MAINTAINING YOUR FUME EXTRACTION SYSTEM
Fume extraction systems are meant to keep yourself and your employees safe at your place of business. Industrial air extraction systems do a lot of hard work, and that puts them under plenty of stress. If you want yours to last as long as possible—and we’re sure you do—then you need to perform regular fume extraction unit maintenance.
Which maintenance tasks will extend your system’s life and help it perform the way it is designed to? We suggest the following items.
Empty the Dust Tray
Depending on the type of fume extraction system you have and how much use it sees on a daily basis, you may need to empty the dust tray anywhere from multiple times a day to once a month. This tray collects all the particles from your fumes and the air in general, and when it becomes overloaded, it damages the filter and strains the system, sometimes to the point of breaking.
Change or Clean the Filter
As you would imagine, if the dust bin can get full, the filter can get clogged. Most fume extraction systems will have a warning light that lets you know that the pressure is too high in the system, which usually comes back to a clogged filter.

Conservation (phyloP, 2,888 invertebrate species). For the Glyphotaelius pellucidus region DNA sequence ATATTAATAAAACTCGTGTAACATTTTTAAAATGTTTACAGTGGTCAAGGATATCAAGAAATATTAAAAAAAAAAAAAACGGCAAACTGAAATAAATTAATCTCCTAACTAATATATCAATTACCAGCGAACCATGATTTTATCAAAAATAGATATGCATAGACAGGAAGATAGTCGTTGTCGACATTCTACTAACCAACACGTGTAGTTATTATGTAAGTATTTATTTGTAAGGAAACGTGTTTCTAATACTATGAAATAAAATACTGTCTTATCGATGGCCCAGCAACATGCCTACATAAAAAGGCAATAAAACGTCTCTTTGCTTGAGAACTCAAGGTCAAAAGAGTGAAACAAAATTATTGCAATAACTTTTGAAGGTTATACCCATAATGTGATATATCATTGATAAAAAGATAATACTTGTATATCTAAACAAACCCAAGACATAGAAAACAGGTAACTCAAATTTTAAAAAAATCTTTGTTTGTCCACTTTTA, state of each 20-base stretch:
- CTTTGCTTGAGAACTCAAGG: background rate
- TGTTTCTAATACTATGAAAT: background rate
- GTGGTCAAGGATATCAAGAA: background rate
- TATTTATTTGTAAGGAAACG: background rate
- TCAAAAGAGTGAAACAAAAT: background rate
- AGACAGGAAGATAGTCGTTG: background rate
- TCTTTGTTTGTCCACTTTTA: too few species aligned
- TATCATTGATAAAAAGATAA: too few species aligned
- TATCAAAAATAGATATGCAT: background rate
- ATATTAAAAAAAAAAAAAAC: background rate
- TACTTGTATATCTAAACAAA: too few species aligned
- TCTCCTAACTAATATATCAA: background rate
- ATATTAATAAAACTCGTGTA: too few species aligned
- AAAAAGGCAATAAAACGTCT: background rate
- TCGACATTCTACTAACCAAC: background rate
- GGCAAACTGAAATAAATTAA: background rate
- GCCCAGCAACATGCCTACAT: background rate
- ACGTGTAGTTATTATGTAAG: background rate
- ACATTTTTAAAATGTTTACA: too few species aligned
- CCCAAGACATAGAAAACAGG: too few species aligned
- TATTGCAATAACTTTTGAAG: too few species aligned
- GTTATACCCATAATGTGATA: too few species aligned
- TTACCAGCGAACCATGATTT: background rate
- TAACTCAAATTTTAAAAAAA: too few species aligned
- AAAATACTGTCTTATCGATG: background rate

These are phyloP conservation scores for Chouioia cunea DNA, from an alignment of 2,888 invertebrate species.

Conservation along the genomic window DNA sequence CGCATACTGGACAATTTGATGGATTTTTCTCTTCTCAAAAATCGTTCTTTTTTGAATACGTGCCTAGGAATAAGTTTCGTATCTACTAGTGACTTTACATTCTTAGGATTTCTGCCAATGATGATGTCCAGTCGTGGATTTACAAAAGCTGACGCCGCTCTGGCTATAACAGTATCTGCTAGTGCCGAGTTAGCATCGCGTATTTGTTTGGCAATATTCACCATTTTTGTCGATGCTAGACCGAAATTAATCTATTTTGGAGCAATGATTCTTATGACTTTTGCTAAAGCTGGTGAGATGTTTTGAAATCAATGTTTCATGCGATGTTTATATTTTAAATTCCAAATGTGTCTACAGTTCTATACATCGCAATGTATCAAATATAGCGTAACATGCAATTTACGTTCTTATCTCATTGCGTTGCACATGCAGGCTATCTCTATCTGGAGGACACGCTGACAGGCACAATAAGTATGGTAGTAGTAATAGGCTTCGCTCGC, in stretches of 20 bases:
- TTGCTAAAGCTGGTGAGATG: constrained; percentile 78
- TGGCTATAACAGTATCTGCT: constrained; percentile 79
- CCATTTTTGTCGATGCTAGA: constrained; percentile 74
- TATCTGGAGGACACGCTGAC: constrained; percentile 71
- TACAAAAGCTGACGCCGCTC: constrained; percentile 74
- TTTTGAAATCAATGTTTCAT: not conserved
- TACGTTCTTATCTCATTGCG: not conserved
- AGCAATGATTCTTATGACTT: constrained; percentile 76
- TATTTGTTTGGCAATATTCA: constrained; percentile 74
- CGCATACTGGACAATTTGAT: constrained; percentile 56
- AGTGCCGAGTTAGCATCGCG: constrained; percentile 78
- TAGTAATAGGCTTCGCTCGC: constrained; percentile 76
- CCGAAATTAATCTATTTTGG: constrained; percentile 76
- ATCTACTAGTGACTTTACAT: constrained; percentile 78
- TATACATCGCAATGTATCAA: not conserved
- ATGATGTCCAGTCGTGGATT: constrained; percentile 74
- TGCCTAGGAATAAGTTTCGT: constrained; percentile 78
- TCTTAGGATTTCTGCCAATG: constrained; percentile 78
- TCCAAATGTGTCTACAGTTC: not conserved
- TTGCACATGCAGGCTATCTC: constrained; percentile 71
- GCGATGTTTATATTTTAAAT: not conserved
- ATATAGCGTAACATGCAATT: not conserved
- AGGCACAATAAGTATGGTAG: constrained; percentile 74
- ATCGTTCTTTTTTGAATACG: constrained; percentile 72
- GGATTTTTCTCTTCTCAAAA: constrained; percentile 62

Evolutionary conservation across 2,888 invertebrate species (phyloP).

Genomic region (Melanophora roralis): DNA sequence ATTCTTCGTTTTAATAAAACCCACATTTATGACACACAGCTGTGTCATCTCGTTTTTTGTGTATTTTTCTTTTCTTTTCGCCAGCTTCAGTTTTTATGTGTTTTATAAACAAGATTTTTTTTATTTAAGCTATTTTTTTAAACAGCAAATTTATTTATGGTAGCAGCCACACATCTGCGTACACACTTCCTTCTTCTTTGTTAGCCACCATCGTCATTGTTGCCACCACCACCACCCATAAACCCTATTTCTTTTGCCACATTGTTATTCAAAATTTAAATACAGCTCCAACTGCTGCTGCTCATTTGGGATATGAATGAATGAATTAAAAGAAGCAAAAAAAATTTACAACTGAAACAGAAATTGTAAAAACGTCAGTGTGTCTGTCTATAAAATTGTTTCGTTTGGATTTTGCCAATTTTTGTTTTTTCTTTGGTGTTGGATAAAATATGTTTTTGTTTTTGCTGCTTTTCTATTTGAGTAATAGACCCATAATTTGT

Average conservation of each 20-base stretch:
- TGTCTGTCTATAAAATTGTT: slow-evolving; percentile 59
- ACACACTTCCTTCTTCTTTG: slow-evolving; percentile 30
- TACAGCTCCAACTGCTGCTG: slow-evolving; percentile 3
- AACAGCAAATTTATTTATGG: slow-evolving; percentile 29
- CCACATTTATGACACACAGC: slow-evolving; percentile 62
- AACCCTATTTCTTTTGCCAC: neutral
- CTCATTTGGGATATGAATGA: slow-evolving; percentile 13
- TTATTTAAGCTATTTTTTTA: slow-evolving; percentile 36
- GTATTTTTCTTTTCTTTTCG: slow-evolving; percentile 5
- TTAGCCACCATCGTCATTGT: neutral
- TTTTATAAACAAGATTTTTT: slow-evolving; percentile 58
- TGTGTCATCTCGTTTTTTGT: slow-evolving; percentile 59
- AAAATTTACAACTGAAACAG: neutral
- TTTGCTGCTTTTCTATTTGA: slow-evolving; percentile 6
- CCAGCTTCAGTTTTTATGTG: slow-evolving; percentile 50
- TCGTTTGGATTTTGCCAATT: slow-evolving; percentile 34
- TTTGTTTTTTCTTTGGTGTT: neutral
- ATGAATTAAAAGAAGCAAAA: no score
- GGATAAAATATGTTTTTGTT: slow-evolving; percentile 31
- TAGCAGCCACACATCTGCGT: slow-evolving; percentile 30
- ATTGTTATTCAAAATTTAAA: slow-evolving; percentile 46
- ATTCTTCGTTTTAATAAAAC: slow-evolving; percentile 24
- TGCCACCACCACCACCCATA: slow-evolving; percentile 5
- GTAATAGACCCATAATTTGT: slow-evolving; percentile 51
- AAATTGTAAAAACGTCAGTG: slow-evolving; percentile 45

However, you shouldn’t wait for this light to come on. For one thing, there might be an error with what triggers this alert. For another, by the time your filter is impacting the pressure in the system, it should have been changed or cleaned a while ago. Set a regular filter cleaning schedule and stick to it.
Check the Seals and Gaskets
The next step is to check your seals and gaskets for leaks. These are a major concern with fume exhaust systems as they leave everyone vulnerable to toxic air. Make sure all the seals and gaskets in your system are functioning properly and follow your owner’s manual instructions for maintaining them. If you notice that any are damaged to the point of needing repair, get your system serviced immediately.
Ensure the Motor Can Breathe
The motor is the heart of your fume extraction system. And for it to function, it needs to be able to breathe. This means keeping dust and debris off of it and ensuring the cooling holes and fins are unblocked. If it becomes overheated, it can create a very dangerous situation.